While Frank’s monthly salary was of great value and importance to him, it was nothing to Mr. Percival in comparison with the pleasure and relief afforded by his presence in the house.
It must not be supposed, however, that Frank’s time was wholly occupied by the duties of his two positions. Usually he had several hours daily at his disposal, and these he was allowed to spend as he pleased.
Part of this he occupied in visiting different localities of the city and points of interest in the neighborhood, and part in reading and study.
Mr. Percival had a large and well-selected library, which, to a boy of Frank’s studious tastes, was a great attraction.
He entered upon a course of solid reading, embracing some of the standard histories, and devoted some hours every week to keeping up his acquaintance with the Greek and Latin authors which he had read at school.
In this way his time was well and usefully employed, and the weeks slipped by till almost before he was aware six months had passed.
One afternoon Frank walked down Broadway enjoying the bright sunshine. Just in front of the St. Nicholas Hotel he heard his name called and looking up he recognized with some surprise, Pliny Tarbox, his cousin from Newark.
Pliny asked many questions as to what Frank was doing and how much money he was making. Frank told him of his good fortune in obtaining the position he held with Mr. Percival and the two parted—Frank the much happier of the two.
Pliny urgently invited Frank to visit them but Frank would rather remain in New York.
“I hope I shall never think so much of money as Pliny and his father,” thought Frank. “Money is a good thing to have but there are some things that are better.”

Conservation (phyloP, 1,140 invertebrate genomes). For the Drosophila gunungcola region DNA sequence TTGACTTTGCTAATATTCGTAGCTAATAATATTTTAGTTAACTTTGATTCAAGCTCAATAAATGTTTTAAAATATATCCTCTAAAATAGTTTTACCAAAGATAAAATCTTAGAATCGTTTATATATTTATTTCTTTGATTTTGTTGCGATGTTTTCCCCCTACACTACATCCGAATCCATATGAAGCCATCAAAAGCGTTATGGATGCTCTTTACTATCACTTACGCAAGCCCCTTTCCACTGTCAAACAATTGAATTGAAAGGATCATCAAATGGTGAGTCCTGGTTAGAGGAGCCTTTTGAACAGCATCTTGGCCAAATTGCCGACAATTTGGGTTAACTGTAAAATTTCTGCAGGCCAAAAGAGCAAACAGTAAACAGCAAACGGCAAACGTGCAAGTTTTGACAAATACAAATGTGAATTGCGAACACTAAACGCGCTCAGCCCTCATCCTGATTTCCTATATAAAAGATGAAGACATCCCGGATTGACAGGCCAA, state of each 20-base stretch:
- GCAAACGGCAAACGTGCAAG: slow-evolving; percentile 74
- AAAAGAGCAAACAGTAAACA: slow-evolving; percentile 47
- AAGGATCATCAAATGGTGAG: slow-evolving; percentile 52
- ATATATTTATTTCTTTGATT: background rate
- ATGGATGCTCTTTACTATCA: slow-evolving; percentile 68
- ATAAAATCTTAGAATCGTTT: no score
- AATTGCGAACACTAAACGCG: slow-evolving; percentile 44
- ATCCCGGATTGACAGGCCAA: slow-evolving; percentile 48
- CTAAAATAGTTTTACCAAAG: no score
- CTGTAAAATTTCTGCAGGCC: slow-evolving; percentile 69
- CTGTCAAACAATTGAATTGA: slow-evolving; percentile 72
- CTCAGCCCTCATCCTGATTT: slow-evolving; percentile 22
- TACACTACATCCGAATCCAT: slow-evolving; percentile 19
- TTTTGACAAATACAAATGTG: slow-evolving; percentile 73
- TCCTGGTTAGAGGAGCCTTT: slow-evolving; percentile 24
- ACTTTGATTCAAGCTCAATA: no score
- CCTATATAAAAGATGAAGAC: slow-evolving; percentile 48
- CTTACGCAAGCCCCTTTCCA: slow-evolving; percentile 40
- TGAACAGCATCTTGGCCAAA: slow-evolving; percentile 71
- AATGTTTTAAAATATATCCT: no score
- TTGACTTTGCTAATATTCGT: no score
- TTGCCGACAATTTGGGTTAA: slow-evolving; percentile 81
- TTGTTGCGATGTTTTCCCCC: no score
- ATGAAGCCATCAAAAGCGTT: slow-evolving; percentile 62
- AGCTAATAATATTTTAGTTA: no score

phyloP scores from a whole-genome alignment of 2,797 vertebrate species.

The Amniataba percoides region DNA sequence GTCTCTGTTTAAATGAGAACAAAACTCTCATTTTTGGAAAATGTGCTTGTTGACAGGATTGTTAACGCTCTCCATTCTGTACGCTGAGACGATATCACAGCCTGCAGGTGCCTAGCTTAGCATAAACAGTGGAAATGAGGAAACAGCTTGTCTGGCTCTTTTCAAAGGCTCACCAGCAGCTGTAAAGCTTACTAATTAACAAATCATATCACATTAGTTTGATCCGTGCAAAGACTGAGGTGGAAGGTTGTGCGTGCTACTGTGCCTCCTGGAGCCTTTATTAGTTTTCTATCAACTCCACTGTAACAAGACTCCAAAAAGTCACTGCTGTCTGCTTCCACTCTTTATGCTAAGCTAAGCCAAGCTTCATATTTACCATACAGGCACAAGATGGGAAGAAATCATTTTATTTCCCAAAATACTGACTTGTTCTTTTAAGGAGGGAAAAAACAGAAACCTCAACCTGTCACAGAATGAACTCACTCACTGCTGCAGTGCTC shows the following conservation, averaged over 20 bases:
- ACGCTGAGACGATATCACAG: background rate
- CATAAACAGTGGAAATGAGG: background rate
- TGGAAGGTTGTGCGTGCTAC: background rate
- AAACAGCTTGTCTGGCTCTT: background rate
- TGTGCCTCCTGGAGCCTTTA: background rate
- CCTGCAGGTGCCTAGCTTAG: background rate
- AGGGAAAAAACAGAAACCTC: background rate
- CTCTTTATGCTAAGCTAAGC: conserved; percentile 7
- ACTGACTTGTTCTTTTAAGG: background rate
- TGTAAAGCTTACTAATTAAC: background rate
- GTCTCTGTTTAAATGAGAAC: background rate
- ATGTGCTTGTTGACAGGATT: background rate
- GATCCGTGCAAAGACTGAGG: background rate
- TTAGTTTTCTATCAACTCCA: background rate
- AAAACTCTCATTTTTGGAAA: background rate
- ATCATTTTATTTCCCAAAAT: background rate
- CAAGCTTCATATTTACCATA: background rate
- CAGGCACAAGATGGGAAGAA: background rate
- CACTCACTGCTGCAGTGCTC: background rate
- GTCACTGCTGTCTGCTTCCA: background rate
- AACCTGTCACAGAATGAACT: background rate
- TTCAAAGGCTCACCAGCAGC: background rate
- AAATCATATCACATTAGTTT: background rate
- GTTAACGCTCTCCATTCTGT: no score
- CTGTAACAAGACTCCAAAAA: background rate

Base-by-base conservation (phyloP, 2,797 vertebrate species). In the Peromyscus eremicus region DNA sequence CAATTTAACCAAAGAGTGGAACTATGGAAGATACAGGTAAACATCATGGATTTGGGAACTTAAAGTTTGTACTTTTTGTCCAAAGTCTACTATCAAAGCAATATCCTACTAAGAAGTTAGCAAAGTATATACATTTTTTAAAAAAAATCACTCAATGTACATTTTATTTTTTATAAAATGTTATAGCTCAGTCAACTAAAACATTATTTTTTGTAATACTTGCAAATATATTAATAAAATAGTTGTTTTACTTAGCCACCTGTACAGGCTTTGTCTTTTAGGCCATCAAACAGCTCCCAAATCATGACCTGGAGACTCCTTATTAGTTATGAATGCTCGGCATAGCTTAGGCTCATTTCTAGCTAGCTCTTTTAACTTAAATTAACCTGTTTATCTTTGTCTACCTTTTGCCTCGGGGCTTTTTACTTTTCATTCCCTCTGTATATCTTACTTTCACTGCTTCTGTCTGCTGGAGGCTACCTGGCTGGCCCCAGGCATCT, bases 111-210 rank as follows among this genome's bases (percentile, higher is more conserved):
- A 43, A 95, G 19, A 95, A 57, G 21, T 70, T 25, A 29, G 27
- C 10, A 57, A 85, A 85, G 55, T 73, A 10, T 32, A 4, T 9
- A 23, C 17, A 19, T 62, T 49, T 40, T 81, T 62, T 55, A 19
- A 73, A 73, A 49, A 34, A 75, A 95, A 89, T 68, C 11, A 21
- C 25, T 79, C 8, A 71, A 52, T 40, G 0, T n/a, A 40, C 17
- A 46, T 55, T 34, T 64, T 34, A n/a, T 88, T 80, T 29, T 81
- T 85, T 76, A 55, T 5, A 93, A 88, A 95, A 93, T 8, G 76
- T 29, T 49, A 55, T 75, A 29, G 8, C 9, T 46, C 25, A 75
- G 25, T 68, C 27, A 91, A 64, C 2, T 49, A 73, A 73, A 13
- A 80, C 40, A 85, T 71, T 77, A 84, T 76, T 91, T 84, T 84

A LETTER FROM MR. TARBOX
Frank did not speak to Mr. Percival’s family of his meeting with Pliny. It was not pleasant to him to think that he was valued only for his good fortune. He had seen but little of the Tarbox family, but he understood very well what their professions of friendship amounted to, and that they were not to be relied upon in an emergency.
He was not much surprised on Monday afternoon to receive the following letter from Erastus Tarbox:
“My Dear Young Cousin:—We have been wondering what has become of you, and Mrs. T. and myself have often wished to invite you to pass a Sabbath at our humble home. Not knowing your address, I could not write to you, or I should have done so. You can imagine, therefore, the pleasure we felt when Pliny told us that he had met you, and gave us tidings of your remarkable success, which I am sure does you great credit.
“He tells me that you fill a very responsible position, and receive a very liberal salary. I could wish that Pliny might be equally fortunate, and shall esteem it a great favor if you will mention him to your respected employer, and recommend him for any lucrative position which he may bestow upon him. Pliny is a very capable boy, and has been carefully trained to habits of frugality and industry.